2) Right click on any grey unused part of any toolbar and choose "Customize".
3) On the "Toolbars" page check "MyToolbar" (or the applicable name) so it becomes visible.
4) Click "Attach" and then from the "Attach Toolbar" dialog select your toolbar and then click "Copy".
5) Click "Ok" then "Cancel" and it’s done!
You should now be aware that,ANYchanges made to your custom toolbar will not stick (between closing and re-opening the Workbook it’s attached to) unless you first (before any changes) go back to the "Attach Toolbar" dialog and select your toolbar, this time from the right side ("Toolbars in workbook") and then "Delete". Now make any changes needed and then follow steps 1 to 5 again.
Coding the Toolbar Show and Restore
The 2 macros below are what can be used to show your toolbar, remove all native toolbars and most importantly restore them back when done;
The best way to enure these 2 macros are run at the correct time, is to place aRunStatement in the Workbook_Activate, Workbook_Deactivate procedures of the Workbook Object (ThisWorkbook). To get there quickly, right click on the Excel icon top left next to "File" on theWorksheet Menu Barand select "View Code". In here place the code below;
Note the deletion of the custom toolbar when the Workbook closes, this is what prevents any changes sticking unless you have first deleted it (as shown above), made the changes and then attached it again.IMPORTANT:Do not run theApplication.CommandBars("MyToolbar").Deletewhen the custom toolbar isNOT attached.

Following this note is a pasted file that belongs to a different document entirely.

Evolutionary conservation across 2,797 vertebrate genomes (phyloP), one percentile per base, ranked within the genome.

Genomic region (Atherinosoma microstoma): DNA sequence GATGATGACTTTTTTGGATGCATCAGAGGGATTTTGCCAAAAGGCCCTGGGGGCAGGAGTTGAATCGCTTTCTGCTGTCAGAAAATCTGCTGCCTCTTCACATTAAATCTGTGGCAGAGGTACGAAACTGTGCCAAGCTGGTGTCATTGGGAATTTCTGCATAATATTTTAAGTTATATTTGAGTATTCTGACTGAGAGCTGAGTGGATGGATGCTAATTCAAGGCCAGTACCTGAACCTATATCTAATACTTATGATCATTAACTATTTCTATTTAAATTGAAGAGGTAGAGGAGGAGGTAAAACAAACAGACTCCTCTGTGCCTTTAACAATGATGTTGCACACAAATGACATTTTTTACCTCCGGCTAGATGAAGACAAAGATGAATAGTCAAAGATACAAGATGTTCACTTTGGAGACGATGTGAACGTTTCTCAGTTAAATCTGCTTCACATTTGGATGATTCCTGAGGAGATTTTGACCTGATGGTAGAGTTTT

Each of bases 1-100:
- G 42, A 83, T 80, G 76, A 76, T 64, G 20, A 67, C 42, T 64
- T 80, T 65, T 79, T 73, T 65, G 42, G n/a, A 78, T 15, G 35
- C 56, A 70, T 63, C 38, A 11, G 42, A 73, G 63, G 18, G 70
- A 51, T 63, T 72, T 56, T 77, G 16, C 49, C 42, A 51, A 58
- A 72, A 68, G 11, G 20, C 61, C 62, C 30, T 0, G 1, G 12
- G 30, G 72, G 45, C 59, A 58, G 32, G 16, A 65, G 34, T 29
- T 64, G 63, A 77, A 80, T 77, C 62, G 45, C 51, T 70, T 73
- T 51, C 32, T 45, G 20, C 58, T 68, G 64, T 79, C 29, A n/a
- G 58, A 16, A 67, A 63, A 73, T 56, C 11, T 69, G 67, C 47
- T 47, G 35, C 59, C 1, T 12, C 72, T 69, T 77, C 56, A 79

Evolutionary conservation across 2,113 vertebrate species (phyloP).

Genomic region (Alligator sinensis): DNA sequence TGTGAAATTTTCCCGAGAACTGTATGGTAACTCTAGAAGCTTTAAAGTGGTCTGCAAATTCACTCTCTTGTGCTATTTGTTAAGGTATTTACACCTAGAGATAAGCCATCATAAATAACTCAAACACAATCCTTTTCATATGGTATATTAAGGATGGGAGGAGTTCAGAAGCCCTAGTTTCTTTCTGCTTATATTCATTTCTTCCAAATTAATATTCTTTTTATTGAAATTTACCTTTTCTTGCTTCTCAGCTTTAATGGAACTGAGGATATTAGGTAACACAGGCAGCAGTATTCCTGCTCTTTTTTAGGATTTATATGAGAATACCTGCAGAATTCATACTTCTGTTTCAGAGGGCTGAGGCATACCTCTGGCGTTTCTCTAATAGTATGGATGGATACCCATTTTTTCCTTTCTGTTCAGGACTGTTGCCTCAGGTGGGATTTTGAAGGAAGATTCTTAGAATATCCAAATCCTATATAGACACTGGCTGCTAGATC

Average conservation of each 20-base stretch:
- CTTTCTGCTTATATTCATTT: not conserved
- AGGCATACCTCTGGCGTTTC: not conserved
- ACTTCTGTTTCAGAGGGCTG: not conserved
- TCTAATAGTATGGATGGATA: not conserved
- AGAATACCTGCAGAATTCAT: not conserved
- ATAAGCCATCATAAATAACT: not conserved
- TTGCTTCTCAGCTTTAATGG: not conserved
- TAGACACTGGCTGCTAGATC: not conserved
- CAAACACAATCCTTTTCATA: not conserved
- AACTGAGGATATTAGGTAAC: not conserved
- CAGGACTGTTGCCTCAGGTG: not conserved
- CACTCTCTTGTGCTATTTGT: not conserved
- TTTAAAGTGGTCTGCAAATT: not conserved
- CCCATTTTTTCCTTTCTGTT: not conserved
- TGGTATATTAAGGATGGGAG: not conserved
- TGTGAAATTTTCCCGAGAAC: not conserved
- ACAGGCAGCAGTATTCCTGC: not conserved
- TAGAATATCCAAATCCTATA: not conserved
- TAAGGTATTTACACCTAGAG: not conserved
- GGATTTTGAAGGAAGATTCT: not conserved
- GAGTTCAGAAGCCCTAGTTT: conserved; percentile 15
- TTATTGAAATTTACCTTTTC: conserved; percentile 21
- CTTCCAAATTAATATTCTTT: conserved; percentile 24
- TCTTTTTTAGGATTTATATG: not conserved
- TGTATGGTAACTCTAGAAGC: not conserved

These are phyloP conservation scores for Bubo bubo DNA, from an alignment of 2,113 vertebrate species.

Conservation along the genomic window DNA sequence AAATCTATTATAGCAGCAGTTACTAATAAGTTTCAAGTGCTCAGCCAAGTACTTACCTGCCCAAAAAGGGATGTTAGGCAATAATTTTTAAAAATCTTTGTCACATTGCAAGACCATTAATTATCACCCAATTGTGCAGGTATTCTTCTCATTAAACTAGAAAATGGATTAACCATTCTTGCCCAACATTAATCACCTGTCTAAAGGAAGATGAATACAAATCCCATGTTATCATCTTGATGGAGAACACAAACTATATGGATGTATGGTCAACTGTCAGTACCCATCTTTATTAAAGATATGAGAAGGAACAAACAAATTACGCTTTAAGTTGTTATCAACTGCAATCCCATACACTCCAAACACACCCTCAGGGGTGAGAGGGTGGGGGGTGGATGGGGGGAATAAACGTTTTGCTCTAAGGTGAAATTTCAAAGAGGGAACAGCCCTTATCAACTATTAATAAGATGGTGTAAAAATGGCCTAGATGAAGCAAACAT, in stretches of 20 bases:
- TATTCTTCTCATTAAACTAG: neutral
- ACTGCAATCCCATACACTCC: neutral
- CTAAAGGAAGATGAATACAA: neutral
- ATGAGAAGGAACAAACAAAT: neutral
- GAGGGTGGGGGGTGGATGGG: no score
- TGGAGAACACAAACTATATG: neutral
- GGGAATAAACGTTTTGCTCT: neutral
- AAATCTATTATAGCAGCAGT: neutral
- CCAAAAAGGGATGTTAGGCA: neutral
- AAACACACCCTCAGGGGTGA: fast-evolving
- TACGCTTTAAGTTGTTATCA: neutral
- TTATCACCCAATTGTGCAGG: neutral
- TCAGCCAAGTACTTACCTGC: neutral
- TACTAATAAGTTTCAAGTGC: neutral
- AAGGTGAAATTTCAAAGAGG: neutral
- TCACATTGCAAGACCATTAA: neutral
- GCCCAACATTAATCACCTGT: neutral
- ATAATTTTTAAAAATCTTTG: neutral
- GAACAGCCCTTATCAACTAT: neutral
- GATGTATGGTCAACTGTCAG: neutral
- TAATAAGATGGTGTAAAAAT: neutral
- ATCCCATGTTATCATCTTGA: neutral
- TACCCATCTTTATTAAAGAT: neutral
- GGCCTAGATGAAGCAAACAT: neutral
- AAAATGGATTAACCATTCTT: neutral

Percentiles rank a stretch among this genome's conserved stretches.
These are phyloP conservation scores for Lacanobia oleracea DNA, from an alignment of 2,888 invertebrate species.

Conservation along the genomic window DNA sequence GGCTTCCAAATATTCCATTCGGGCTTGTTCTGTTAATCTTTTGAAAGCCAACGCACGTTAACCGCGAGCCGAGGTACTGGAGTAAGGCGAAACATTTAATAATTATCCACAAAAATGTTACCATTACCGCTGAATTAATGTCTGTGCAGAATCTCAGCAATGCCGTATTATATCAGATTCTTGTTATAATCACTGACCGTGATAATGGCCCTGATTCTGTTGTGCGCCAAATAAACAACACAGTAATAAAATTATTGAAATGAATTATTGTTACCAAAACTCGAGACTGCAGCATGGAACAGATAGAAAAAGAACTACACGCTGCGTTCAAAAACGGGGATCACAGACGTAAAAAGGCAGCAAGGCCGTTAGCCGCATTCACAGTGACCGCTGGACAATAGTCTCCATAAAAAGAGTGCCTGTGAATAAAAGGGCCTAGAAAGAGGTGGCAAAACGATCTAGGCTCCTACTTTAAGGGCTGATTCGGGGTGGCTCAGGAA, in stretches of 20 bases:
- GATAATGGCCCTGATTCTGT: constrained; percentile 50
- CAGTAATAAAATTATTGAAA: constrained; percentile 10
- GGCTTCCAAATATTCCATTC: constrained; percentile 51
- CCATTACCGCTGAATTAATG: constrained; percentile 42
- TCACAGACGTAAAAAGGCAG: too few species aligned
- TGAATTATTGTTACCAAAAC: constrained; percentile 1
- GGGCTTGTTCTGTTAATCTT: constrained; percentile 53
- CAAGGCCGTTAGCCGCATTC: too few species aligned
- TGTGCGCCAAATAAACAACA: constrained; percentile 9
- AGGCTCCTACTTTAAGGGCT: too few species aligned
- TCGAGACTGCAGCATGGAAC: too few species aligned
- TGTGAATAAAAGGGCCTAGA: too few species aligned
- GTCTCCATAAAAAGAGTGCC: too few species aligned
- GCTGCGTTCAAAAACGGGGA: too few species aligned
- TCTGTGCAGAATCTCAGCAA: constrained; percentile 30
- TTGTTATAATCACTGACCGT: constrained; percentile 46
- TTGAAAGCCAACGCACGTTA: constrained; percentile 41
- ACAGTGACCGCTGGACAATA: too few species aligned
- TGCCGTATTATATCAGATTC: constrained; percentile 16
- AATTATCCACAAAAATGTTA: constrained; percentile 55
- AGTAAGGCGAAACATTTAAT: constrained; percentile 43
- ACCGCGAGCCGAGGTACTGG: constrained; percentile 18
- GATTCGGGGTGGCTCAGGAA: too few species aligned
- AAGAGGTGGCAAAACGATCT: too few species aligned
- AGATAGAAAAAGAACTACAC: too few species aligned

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How to Find Excel Tool Bar in Excel 2010
In this topic we will learn about how wecan hide toolbars in Excel 2010.
You can Hide Ribbon, Show Tabs and Show tabs with Commands from the bottom top icon of the spreadsheet through the Ribbon Display Option. In Excel this option is available in the top right corner.
- When youclick on Auto-hide Ribbon, then tabs and commands will disappear from the spreadsheet. When you are working on the sheet, the ribbon will be hidden.
To display the hidden ribbon click on the Ribbon Display Options button again and select Show tabs. This will display only the main tabs. If you want the commands in the tab to be visible, you need to click on the specific tab.
- To display all the tabs and its commands click on the Ribbon Display Options button and then
select Show tabs and Commands.
There is another way to show and hide the commands, just double click on the main tab from the ribbon.
The above is the menu which appears when you open the excel file.
So now double click on the “Home” tab as an example and you will that the commands in each tab will disappear.
Now if you double click on the “Home” tab again, you will be able to see the menu commands.